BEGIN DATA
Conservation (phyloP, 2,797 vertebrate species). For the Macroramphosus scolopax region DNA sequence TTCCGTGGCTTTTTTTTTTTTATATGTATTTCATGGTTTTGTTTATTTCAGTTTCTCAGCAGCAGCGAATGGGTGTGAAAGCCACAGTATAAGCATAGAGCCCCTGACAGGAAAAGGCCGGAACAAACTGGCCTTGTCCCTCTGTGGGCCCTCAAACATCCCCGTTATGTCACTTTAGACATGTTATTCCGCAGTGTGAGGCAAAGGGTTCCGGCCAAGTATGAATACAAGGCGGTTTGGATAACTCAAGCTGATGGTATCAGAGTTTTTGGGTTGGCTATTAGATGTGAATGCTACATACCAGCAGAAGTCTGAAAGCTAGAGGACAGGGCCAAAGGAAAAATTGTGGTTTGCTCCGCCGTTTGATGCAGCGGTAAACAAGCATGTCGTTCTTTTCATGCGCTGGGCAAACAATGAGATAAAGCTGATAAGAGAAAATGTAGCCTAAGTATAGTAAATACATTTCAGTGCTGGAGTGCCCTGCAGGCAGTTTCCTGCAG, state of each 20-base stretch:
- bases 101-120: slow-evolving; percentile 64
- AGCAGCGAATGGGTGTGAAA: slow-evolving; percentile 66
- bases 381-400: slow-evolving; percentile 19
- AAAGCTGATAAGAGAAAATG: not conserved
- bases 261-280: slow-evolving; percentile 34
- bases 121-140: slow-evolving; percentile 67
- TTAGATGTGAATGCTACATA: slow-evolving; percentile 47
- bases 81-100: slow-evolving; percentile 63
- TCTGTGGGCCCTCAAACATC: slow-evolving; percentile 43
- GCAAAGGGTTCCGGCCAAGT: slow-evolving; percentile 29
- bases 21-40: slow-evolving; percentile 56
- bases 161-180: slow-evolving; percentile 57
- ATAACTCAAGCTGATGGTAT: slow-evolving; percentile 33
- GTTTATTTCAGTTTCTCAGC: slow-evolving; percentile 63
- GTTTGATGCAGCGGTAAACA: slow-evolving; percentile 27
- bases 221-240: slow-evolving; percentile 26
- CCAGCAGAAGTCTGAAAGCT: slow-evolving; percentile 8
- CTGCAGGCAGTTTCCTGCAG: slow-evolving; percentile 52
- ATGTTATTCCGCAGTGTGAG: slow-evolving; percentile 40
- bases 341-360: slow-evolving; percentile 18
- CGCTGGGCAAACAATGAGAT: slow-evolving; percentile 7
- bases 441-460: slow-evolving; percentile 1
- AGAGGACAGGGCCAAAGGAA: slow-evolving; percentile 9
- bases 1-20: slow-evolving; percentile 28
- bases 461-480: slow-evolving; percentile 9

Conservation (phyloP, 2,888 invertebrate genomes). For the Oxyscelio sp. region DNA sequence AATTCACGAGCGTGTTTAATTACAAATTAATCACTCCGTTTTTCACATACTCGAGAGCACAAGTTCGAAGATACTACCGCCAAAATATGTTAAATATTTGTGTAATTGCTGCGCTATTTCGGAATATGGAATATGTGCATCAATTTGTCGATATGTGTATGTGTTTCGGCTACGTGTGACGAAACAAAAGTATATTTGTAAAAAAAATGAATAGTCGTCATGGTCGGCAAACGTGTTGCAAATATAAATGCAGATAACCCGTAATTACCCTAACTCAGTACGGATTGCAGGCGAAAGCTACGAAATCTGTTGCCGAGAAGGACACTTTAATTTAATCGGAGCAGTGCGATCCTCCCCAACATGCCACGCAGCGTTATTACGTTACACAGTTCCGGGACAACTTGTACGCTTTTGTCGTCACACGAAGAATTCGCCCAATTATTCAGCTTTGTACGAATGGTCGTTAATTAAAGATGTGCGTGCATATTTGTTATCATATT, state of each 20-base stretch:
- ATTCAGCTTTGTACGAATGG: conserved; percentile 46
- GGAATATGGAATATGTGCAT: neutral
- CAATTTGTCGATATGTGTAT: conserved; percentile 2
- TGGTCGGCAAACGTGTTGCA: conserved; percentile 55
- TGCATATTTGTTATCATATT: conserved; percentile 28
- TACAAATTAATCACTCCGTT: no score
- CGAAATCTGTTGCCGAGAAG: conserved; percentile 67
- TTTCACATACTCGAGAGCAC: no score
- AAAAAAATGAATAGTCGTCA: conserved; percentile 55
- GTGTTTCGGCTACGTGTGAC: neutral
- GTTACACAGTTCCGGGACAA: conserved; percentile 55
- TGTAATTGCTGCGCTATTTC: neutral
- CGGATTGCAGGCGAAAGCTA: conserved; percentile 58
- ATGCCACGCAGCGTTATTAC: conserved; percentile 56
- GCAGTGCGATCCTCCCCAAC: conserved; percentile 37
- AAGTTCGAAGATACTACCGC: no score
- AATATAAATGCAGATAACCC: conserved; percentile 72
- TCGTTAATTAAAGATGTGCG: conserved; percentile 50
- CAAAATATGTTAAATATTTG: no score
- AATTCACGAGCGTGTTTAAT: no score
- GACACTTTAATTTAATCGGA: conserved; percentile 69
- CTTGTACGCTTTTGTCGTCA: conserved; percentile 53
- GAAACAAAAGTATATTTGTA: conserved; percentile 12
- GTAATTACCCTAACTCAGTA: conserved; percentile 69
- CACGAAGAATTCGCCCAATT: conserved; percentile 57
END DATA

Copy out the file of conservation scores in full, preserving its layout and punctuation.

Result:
Conservation (phyloP, 2,797 vertebrate species). For the Macroramphosus scolopax region DNA sequence TTCCGTGGCTTTTTTTTTTTTATATGTATTTCATGGTTTTGTTTATTTCAGTTTCTCAGCAGCAGCGAATGGGTGTGAAAGCCACAGTATAAGCATAGAGCCCCTGACAGGAAAAGGCCGGAACAAACTGGCCTTGTCCCTCTGTGGGCCCTCAAACATCCCCGTTATGTCACTTTAGACATGTTATTCCGCAGTGTGAGGCAAAGGGTTCCGGCCAAGTATGAATACAAGGCGGTTTGGATAACTCAAGCTGATGGTATCAGAGTTTTTGGGTTGGCTATTAGATGTGAATGCTACATACCAGCAGAAGTCTGAAAGCTAGAGGACAGGGCCAAAGGAAAAATTGTGGTTTGCTCCGCCGTTTGATGCAGCGGTAAACAAGCATGTCGTTCTTTTCATGCGCTGGGCAAACAATGAGATAAAGCTGATAAGAGAAAATGTAGCCTAAGTATAGTAAATACATTTCAGTGCTGGAGTGCCCTGCAGGCAGTTTCCTGCAG, state of each 20-base stretch:
- bases 101-120: slow-evolving; percentile 64
- AGCAGCGAATGGGTGTGAAA: slow-evolving; percentile 66
- bases 381-400: slow-evolving; percentile 19
- AAAGCTGATAAGAGAAAATG: not conserved
- bases 261-280: slow-evolving; percentile 34
- bases 121-140: slow-evolving; percentile 67
- TTAGATGTGAATGCTACATA: slow-evolving; percentile 47
- bases 81-100: slow-evolving; percentile 63
- TCTGTGGGCCCTCAAACATC: slow-evolving; percentile 43
- GCAAAGGGTTCCGGCCAAGT: slow-evolving; percentile 29
- bases 21-40: slow-evolving; percentile 56
- bases 161-180: slow-evolving; percentile 57
- ATAACTCAAGCTGATGGTAT: slow-evolving; percentile 33
- GTTTATTTCAGTTTCTCAGC: slow-evolving; percentile 63
- GTTTGATGCAGCGGTAAACA: slow-evolving; percentile 27
- bases 221-240: slow-evolving; percentile 26
- CCAGCAGAAGTCTGAAAGCT: slow-evolving; percentile 8
- CTGCAGGCAGTTTCCTGCAG: slow-evolving; percentile 52
- ATGTTATTCCGCAGTGTGAG: slow-evolving; percentile 40
- bases 341-360: slow-evolving; percentile 18
- CGCTGGGCAAACAATGAGAT: slow-evolving; percentile 7
- bases 441-460: slow-evolving; percentile 1
- AGAGGACAGGGCCAAAGGAA: slow-evolving; percentile 9
- bases 1-20: slow-evolving; percentile 28
- bases 461-480: slow-evolving; percentile 9

Conservation (phyloP, 2,888 invertebrate genomes). For the Oxyscelio sp. region DNA sequence AATTCACGAGCGTGTTTAATTACAAATTAATCACTCCGTTTTTCACATACTCGAGAGCACAAGTTCGAAGATACTACCGCCAAAATATGTTAAATATTTGTGTAATTGCTGCGCTATTTCGGAATATGGAATATGTGCATCAATTTGTCGATATGTGTATGTGTTTCGGCTACGTGTGACGAAACAAAAGTATATTTGTAAAAAAAATGAATAGTCGTCATGGTCGGCAAACGTGTTGCAAATATAAATGCAGATAACCCGTAATTACCCTAACTCAGTACGGATTGCAGGCGAAAGCTACGAAATCTGTTGCCGAGAAGGACACTTTAATTTAATCGGAGCAGTGCGATCCTCCCCAACATGCCACGCAGCGTTATTACGTTACACAGTTCCGGGACAACTTGTACGCTTTTGTCGTCACACGAAGAATTCGCCCAATTATTCAGCTTTGTACGAATGGTCGTTAATTAAAGATGTGCGTGCATATTTGTTATCATATT, state of each 20-base stretch:
- ATTCAGCTTTGTACGAATGG: conserved; percentile 46
- GGAATATGGAATATGTGCAT: neutral
- CAATTTGTCGATATGTGTAT: conserved; percentile 2
- TGGTCGGCAAACGTGTTGCA: conserved; percentile 55
- TGCATATTTGTTATCATATT: conserved; percentile 28
- TACAAATTAATCACTCCGTT: no score
- CGAAATCTGTTGCCGAGAAG: conserved; percentile 67
- TTTCACATACTCGAGAGCAC: no score
- AAAAAAATGAATAGTCGTCA: conserved; percentile 55
- GTGTTTCGGCTACGTGTGAC: neutral
- GTTACACAGTTCCGGGACAA: conserved; percentile 55
- TGTAATTGCTGCGCTATTTC: neutral
- CGGATTGCAGGCGAAAGCTA: conserved; percentile 58
- ATGCCACGCAGCGTTATTAC: conserved; percentile 56
- GCAGTGCGATCCTCCCCAAC: conserved; percentile 37
- AAGTTCGAAGATACTACCGC: no score
- AATATAAATGCAGATAACCC: conserved; percentile 72
- TCGTTAATTAAAGATGTGCG: conserved; percentile 50
- CAAAATATGTTAAATATTTG: no score
- AATTCACGAGCGTGTTTAAT: no score
- GACACTTTAATTTAATCGGA: conserved; percentile 69
- CTTGTACGCTTTTGTCGTCA: conserved; percentile 53
- GAAACAAAAGTATATTTGTA: conserved; percentile 12
- GTAATTACCCTAACTCAGTA: conserved; percentile 69
- CACGAAGAATTCGCCCAATT: conserved; percentile 57